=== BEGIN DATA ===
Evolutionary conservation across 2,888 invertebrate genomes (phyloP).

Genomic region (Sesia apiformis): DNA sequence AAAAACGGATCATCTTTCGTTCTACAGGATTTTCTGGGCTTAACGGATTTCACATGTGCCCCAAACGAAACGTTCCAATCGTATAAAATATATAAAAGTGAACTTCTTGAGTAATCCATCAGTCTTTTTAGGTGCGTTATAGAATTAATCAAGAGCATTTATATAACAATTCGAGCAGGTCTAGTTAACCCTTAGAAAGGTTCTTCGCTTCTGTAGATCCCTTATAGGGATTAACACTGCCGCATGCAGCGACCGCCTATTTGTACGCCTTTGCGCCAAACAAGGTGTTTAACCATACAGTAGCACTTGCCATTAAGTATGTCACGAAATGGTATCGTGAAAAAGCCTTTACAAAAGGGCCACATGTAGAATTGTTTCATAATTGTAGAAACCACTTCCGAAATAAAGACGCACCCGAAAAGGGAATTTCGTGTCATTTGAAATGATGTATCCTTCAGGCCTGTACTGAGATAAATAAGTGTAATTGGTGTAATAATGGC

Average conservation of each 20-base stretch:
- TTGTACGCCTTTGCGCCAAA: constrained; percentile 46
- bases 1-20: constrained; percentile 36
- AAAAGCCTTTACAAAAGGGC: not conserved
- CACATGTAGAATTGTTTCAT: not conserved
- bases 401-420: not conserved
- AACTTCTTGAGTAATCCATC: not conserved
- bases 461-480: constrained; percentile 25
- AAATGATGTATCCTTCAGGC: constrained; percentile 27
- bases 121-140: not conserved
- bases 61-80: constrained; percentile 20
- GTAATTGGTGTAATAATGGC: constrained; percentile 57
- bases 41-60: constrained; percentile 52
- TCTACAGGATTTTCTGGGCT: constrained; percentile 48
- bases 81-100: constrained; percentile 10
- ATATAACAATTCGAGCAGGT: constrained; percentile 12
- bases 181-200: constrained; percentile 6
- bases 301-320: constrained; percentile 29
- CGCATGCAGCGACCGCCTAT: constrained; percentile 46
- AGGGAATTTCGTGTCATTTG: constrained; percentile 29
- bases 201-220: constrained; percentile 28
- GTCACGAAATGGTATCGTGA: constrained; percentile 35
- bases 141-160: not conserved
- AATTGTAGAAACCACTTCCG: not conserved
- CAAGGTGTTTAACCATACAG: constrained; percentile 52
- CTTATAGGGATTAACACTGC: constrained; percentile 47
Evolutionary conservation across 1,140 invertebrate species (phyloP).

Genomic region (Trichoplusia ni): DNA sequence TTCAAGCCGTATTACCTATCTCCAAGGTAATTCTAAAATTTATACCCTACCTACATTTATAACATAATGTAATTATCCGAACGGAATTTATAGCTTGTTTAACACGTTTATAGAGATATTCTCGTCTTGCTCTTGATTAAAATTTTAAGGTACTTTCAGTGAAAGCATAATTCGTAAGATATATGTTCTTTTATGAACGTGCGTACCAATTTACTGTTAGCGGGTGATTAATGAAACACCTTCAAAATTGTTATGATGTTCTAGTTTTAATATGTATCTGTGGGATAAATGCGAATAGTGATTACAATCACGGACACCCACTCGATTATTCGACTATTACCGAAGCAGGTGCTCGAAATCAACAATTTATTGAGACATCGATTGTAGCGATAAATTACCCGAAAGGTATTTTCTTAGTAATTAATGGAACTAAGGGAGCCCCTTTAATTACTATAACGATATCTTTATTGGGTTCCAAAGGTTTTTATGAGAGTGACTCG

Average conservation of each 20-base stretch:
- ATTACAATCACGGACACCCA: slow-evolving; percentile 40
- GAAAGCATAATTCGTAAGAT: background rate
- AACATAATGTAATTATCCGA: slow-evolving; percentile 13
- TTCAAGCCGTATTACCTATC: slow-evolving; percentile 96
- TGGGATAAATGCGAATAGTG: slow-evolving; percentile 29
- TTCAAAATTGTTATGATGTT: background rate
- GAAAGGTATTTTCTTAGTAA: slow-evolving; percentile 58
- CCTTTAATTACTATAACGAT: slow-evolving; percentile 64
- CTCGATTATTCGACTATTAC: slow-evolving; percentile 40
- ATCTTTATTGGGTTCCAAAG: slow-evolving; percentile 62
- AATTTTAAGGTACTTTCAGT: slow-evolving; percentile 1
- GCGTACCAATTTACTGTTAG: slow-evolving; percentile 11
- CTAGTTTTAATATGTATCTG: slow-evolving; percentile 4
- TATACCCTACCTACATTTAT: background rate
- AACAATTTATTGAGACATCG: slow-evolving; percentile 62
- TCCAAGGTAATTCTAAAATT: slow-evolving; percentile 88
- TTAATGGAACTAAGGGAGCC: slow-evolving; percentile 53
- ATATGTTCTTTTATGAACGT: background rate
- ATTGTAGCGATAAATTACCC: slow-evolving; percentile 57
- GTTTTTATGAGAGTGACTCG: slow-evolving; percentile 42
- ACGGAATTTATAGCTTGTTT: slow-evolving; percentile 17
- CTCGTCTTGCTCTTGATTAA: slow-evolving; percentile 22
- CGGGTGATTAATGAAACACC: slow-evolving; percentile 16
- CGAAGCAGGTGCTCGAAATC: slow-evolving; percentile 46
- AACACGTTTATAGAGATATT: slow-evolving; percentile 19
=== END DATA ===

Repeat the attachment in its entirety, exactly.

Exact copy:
Evolutionary conservation across 2,888 invertebrate genomes (phyloP).

Genomic region (Sesia apiformis): DNA sequence AAAAACGGATCATCTTTCGTTCTACAGGATTTTCTGGGCTTAACGGATTTCACATGTGCCCCAAACGAAACGTTCCAATCGTATAAAATATATAAAAGTGAACTTCTTGAGTAATCCATCAGTCTTTTTAGGTGCGTTATAGAATTAATCAAGAGCATTTATATAACAATTCGAGCAGGTCTAGTTAACCCTTAGAAAGGTTCTTCGCTTCTGTAGATCCCTTATAGGGATTAACACTGCCGCATGCAGCGACCGCCTATTTGTACGCCTTTGCGCCAAACAAGGTGTTTAACCATACAGTAGCACTTGCCATTAAGTATGTCACGAAATGGTATCGTGAAAAAGCCTTTACAAAAGGGCCACATGTAGAATTGTTTCATAATTGTAGAAACCACTTCCGAAATAAAGACGCACCCGAAAAGGGAATTTCGTGTCATTTGAAATGATGTATCCTTCAGGCCTGTACTGAGATAAATAAGTGTAATTGGTGTAATAATGGC

Average conservation of each 20-base stretch:
- TTGTACGCCTTTGCGCCAAA: constrained; percentile 46
- bases 1-20: constrained; percentile 36
- AAAAGCCTTTACAAAAGGGC: not conserved
- CACATGTAGAATTGTTTCAT: not conserved
- bases 401-420: not conserved
- AACTTCTTGAGTAATCCATC: not conserved
- bases 461-480: constrained; percentile 25
- AAATGATGTATCCTTCAGGC: constrained; percentile 27
- bases 121-140: not conserved
- bases 61-80: constrained; percentile 20
- GTAATTGGTGTAATAATGGC: constrained; percentile 57
- bases 41-60: constrained; percentile 52
- TCTACAGGATTTTCTGGGCT: constrained; percentile 48
- bases 81-100: constrained; percentile 10
- ATATAACAATTCGAGCAGGT: constrained; percentile 12
- bases 181-200: constrained; percentile 6
- bases 301-320: constrained; percentile 29
- CGCATGCAGCGACCGCCTAT: constrained; percentile 46
- AGGGAATTTCGTGTCATTTG: constrained; percentile 29
- bases 201-220: constrained; percentile 28
- GTCACGAAATGGTATCGTGA: constrained; percentile 35
- bases 141-160: not conserved
- AATTGTAGAAACCACTTCCG: not conserved
- CAAGGTGTTTAACCATACAG: constrained; percentile 52
- CTTATAGGGATTAACACTGC: constrained; percentile 47
Evolutionary conservation across 1,140 invertebrate species (phyloP).

Genomic region (Trichoplusia ni): DNA sequence TTCAAGCCGTATTACCTATCTCCAAGGTAATTCTAAAATTTATACCCTACCTACATTTATAACATAATGTAATTATCCGAACGGAATTTATAGCTTGTTTAACACGTTTATAGAGATATTCTCGTCTTGCTCTTGATTAAAATTTTAAGGTACTTTCAGTGAAAGCATAATTCGTAAGATATATGTTCTTTTATGAACGTGCGTACCAATTTACTGTTAGCGGGTGATTAATGAAACACCTTCAAAATTGTTATGATGTTCTAGTTTTAATATGTATCTGTGGGATAAATGCGAATAGTGATTACAATCACGGACACCCACTCGATTATTCGACTATTACCGAAGCAGGTGCTCGAAATCAACAATTTATTGAGACATCGATTGTAGCGATAAATTACCCGAAAGGTATTTTCTTAGTAATTAATGGAACTAAGGGAGCCCCTTTAATTACTATAACGATATCTTTATTGGGTTCCAAAGGTTTTTATGAGAGTGACTCG

Average conservation of each 20-base stretch:
- ATTACAATCACGGACACCCA: slow-evolving; percentile 40
- GAAAGCATAATTCGTAAGAT: background rate
- AACATAATGTAATTATCCGA: slow-evolving; percentile 13
- TTCAAGCCGTATTACCTATC: slow-evolving; percentile 96
- TGGGATAAATGCGAATAGTG: slow-evolving; percentile 29
- TTCAAAATTGTTATGATGTT: background rate
- GAAAGGTATTTTCTTAGTAA: slow-evolving; percentile 58
- CCTTTAATTACTATAACGAT: slow-evolving; percentile 64
- CTCGATTATTCGACTATTAC: slow-evolving; percentile 40
- ATCTTTATTGGGTTCCAAAG: slow-evolving; percentile 62
- AATTTTAAGGTACTTTCAGT: slow-evolving; percentile 1
- GCGTACCAATTTACTGTTAG: slow-evolving; percentile 11
- CTAGTTTTAATATGTATCTG: slow-evolving; percentile 4
- TATACCCTACCTACATTTAT: background rate
- AACAATTTATTGAGACATCG: slow-evolving; percentile 62
- TCCAAGGTAATTCTAAAATT: slow-evolving; percentile 88
- TTAATGGAACTAAGGGAGCC: slow-evolving; percentile 53
- ATATGTTCTTTTATGAACGT: background rate
- ATTGTAGCGATAAATTACCC: slow-evolving; percentile 57
- GTTTTTATGAGAGTGACTCG: slow-evolving; percentile 42
- ACGGAATTTATAGCTTGTTT: slow-evolving; percentile 17
- CTCGTCTTGCTCTTGATTAA: slow-evolving; percentile 22
- CGGGTGATTAATGAAACACC: slow-evolving; percentile 16
- CGAAGCAGGTGCTCGAAATC: slow-evolving; percentile 46
- AACACGTTTATAGAGATATT: slow-evolving; percentile 19